A handy piece of fabric, usually cotton or linen, they can come in a wide variety of colours and patterns, and with a myriad amount of uses--but mostly as a handkerchief, a hand towel, and larger ones can even serve as a napkin, bib, headscarf/kerchief/bandana (or to ad-lib as a hachimaki), and can double as a furoshiki (a traditional Japanese wrapping cloth), and even a shawl or a baby sling.
Japanese bride in her tsunokakushi
Tsunokakushi (, lit. "horn-hiding")
A headdress worn in traditional Shinto wedding ceremonies in Japan: A tsunokakushi is a rectangular piece of cloth, often made of white silk (to match the bride's shiromuku kimono (see above)), which covers the bridal high topknot (a Bunkin Takashimada), a kind of chonmage (traditional topknot). According to a folk etymology, they're traditionally worn to veil the bride's horns of jealousy, ego and selfishness, and also symbolizes the bride's resolve to become a gentle and obedient wife. A tsunokakushi can be worn co-ordinated with kanzashi.
Uwabaki ()
Japanese slippers worn indoors at home, school or certain companies and public buildings where street shoes are prohibited.
Waraji ()
Traditional sandals made of straw rope and bamboo bark and designed to wrap securely around the wearer's foot and up around the ankle; mostly worn by monks, and others who often travelled long-distance by foot (traders and merchants, etc.).
Wata b?shi ()
Worn by brides at traditional Shinto weddings, this is an all-white hood, worn as an alternative to the Tsunokakushi. It was adapted from the katsuki, a hood worn outdoors to keep away dust and prevent from the cold, by married women in samurai families, from the Muromachi to Momoyama periods, and then from the Edo period onwards, this custom was taken up by younger women. Like the shiromuku that it is worn with, the wata b?shi is a symbol of innocence and purity; it is worn only outside in outdoor receptions with the shiromuku, not with coloured wedding iro-uchikake kimono, or during indoor receptions.
Women in yukata, from behind to show the obi and fans, in Tokyo, Japan
Yukata ()
An unlined kimono-like garment for summer use, usually made of cotton, linen, or hemp. Yukata are strictly informal, most often worn to outdoor festivals, by men and women of all ages. They are also worn at onsen (hot spring) resorts, where they are often provided for the guests in the resort's own pattern.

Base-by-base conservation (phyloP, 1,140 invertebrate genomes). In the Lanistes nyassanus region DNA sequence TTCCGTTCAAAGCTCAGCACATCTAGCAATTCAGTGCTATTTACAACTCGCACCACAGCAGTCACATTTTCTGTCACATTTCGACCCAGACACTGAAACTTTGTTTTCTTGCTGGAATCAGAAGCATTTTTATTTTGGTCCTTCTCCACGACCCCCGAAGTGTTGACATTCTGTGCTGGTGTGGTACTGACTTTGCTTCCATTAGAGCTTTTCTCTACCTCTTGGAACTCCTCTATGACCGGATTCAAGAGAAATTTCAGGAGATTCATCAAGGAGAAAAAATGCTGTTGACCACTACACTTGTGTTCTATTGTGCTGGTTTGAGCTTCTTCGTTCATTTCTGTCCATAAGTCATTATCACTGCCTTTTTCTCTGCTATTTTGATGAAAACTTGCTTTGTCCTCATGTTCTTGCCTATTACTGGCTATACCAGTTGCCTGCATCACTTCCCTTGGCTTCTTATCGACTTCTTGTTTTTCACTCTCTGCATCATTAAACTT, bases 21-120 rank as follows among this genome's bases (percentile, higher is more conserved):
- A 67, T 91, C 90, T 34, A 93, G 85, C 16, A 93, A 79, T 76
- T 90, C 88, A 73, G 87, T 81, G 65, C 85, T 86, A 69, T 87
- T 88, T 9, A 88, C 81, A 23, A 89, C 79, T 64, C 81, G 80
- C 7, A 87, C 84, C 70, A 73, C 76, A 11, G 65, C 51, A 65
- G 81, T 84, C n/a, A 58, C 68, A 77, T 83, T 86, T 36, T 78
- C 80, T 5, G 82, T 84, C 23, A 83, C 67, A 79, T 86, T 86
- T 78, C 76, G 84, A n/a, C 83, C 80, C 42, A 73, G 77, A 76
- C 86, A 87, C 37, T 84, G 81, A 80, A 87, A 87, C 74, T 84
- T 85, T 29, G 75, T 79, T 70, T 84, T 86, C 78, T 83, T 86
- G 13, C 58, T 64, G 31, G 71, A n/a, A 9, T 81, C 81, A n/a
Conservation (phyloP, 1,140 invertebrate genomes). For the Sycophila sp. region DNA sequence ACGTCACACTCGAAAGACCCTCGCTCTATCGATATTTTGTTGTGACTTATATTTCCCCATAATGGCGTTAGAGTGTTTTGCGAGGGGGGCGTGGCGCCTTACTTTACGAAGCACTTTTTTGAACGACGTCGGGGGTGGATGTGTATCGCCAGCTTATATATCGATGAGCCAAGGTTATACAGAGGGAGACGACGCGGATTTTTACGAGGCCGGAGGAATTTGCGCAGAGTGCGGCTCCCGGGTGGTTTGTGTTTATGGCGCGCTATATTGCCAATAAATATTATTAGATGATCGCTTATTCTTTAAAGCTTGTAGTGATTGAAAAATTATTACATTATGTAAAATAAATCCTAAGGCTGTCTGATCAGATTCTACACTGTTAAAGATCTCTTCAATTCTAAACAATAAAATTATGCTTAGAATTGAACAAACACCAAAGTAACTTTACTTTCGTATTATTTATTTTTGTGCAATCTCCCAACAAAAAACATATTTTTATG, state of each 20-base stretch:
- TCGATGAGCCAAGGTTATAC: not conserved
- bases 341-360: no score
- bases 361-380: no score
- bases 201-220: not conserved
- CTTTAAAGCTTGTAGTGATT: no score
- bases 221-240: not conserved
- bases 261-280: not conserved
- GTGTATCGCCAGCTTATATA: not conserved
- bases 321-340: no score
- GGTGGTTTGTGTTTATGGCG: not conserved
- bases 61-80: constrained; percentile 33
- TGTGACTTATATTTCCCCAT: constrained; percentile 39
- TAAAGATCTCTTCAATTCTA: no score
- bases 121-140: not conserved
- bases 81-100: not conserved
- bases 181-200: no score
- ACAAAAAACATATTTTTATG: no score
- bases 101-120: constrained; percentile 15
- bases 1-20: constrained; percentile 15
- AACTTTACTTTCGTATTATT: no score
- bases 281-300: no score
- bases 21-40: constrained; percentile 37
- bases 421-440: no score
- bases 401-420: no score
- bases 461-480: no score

Yumoji ()
The traditional Japanese undergarment (like a loincloth or perizoma) for adult females; it may also be worn as a kimono underskirt, and as a single-layer absorbent bathrobe (worn during or after a bath).
Women's straw z?ri
Z?ri ()
Traditional sandals worn by both men and women, similar in design to flip-flops. Their formality ranges from strictly informal to fully formal. They are made of many materials, including cloth, leather, vinyl and woven grass, and can be highly decorated or very simple.


In modern-day Japan the meanings of the layering of kimono and hiyoku are usually forgotten. Only maiko and geisha now use this layering technique for dances and subtle erotic suggestion, usually emphasising the back of the neck. Modern Japanese brides may also wear a traditional Shinto bridal kimono which is worn with a hiyoku.

Traditionally kimono were worn with hiyoku or floating linings. Hiyoku can be a second kimono worn beneath the first and give the traditional layered look to the kimono. Often in modern kimono the hiyoku is simply the name for the double-sided lower half of the kimono which may be exposed to other eyes depending on how the kimono is worn.

Old-fashioned kimono styles meant that hiyoku were entire under-kimono, however modern day layers are usually only partial, to give the impression of layering.


How to fold a kimono

In the past, a kimono would often be entirely taken apart for washing, and then re-sewn for wearing.[10] This traditional washing method is called arai hari. Because the stitches must be taken out for washing, traditional kimono need to be hand sewn. Arai hari is very expensive and difficult and is one of the causes of the declining popularity of kimono. Modern fabrics and cleaning methods have been developed that eliminate this need, although the traditional washing of kimono is still practiced, especially for high-end garments.

New, custom-made kimono are generally delivered to a customer with long, loose basting stitches placed around the outside edges. These stitches are called shitsuke ito. They are sometimes replaced for storage. They help to prevent bunching, folding and wrinkling, and keep the kimono's layers in alignment.